Where Angels Fear to TreadJourney by Moonlight is just one of several books I read that are set in Italy, as our blissful two month sojourn in Lucca called for a great deal of geographically appropriate literature. Looking back on it now, I still can’t really believe we got away with it – two months of eating ice cream and lazing around, reading, writing, sketching, sleeping … I wonder if Vita, who was wriggling around in utero, might grow to love these books too? Certainly I’m sure she will share her mother’s love of pasta.

Thinking of pasta, there was The Leopard, with its infamous macaroni pie, a wonderful novel, which I loved discussing on a walking book club at the Perch Hill Feast. There was Penelope Fitzgerald’s Innocence – obviously good, because everything by her is good, but perhaps not quite as good as her others. Christ Stopped at Eboli – a classic piece of anthropological observation, which made Southern Italy in the 1930s seem like another world entirely. There was Portrait of a Lady, which was good but something about James’ coldness, and the nastiness of it all, made it seem rather sour. Best of all the Italy books was the double-Forster hit of A Room with a View and Where Angels Fear to Tread – it was such a treat to have an excuse to revisit them.

H is for HawkI loved re-reading various classics this year, as well as the Henry James and the EM Forsters, there was Brideshead Revisited – so much more enjoyable to read for pleasure rather than studying it for A Level – and Jane Eyre, every bit as good as I remembered, and also Pride and Prejudice. This last was wonderful, and the other thing we did when I went into labour was watch the boxset of the BBC adaptation – a great way to pass quite a lot of time!

There was a substantial chunk of non-fiction: The Examined Life, which was the perfect January book – ideal for a bit of sober self-examination. How to be a Heroine – a paean to many brilliant novels, written so charmingly that you end up feeling that Samantha Ellis is a bit of a heroine herself. The Rings of Saturn, which was a rare instance of a book being both heavy-going and brilliant – I kept wanting to say thank you Sebald, for stretching my brain in so many of these bizarre directions. And, finally, two wonderful memoirs: The Past is Myself by Christabel Bielenberg – astonishing insight into Germany during the war, written by an English woman who’d married a German – and H is for Hawk, which I adored so much that I nearly called my daughter Mabel in homage to the hawk. I was very happy to see that this won the Samuel Johnson Prize.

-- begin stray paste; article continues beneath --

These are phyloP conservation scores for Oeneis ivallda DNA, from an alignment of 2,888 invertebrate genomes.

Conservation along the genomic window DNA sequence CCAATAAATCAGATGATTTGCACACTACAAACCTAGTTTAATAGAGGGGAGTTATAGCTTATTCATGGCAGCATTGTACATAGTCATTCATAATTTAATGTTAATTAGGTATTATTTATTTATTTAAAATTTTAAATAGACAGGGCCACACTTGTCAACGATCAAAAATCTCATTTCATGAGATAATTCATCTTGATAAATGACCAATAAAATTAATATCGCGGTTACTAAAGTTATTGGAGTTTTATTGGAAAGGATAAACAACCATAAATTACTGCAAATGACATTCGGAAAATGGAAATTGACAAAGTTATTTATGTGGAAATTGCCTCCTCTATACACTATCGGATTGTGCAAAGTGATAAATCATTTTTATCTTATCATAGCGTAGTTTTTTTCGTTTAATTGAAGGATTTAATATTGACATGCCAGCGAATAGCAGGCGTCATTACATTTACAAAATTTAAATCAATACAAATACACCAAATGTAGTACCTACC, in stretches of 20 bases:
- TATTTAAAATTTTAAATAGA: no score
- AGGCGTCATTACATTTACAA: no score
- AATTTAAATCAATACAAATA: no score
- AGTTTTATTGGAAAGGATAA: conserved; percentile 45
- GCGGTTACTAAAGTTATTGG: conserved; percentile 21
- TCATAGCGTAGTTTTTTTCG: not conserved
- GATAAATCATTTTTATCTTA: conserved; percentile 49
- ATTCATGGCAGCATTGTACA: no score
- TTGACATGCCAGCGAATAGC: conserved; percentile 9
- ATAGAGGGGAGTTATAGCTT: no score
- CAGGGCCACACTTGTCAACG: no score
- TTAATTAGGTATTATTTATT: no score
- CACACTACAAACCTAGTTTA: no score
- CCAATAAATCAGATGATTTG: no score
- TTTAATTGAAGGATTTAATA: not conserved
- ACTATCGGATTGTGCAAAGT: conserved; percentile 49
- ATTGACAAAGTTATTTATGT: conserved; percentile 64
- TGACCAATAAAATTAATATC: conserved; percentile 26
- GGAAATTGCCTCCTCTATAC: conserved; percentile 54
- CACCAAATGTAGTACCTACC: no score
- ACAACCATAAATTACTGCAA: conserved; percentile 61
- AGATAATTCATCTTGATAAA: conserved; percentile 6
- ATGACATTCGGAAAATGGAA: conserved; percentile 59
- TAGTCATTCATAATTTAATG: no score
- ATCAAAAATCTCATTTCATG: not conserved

How to be Both by Ali SmithI also enjoyed some new novels: the wonderful Chop Chop by Simon Wroe, who I should say is a friend, and I should also say has just been shortlisted for the Costa Prize – hurrah!!! And also Homecoming by Susie Steiner, which I started off thinking would be all about sheep farming, but actually it’s about families and change. And there was, of course, the supreme treat from Ali Smith: How to be Both. How I adored this book. Smith has a way of writing that makes modern fiction seem so exciting and makes me feel lucky to be a reader.

Last but not least, comes a book which is particularly special to me: Park Notes by Sarah Pickstone. Not only is this a beautiful book about women writers finding inspiration in Regent’s Park, but it also features my first ever piece of work to be published in a book!

I hope this little round up might provide some inspiration for Christmas reading, or indeed shopping. Once we get to 2015, Emilybooks will be back for real, and so will the walking book club – our next meeting is on 25th January to discuss Margaret Drabble’s The Millstone. Vita’s rather excited about it!

Park notes

Advertisements

Red Love

March 17, 2014

It was the day after my sixth birthday and I was at school, when the lesson was interrupted and we were all ushered into another classroom to watch television. I remember feeling quietly proud: I assumed it was probably thanks to my birthday that we’d been awarded this extraordinary treat. We were all squeezed into the room with several other classes, and I sat cross-legged on the floor, envious of the bigger girls who swung their legs from the tables above. The television was one of those school ones – grey, very big and raised up high on a trolley so it could be wheeled around.

We had been gathered to watch the fall of the Berlin Wall, on 9th November 1989. I remember thinking how colourful the wall was, with so many words brightly painted on it, and I was confused by the mixture of smiling and crying faces that loomed large on the screen. We were told that we were witnessing a really important moment of history. It was the first time anyone had told me that history was still happening, that what happened today – on my second day of being six – would be learned about in the future, just as we were busy learning about how Henry VIII got through so many wives.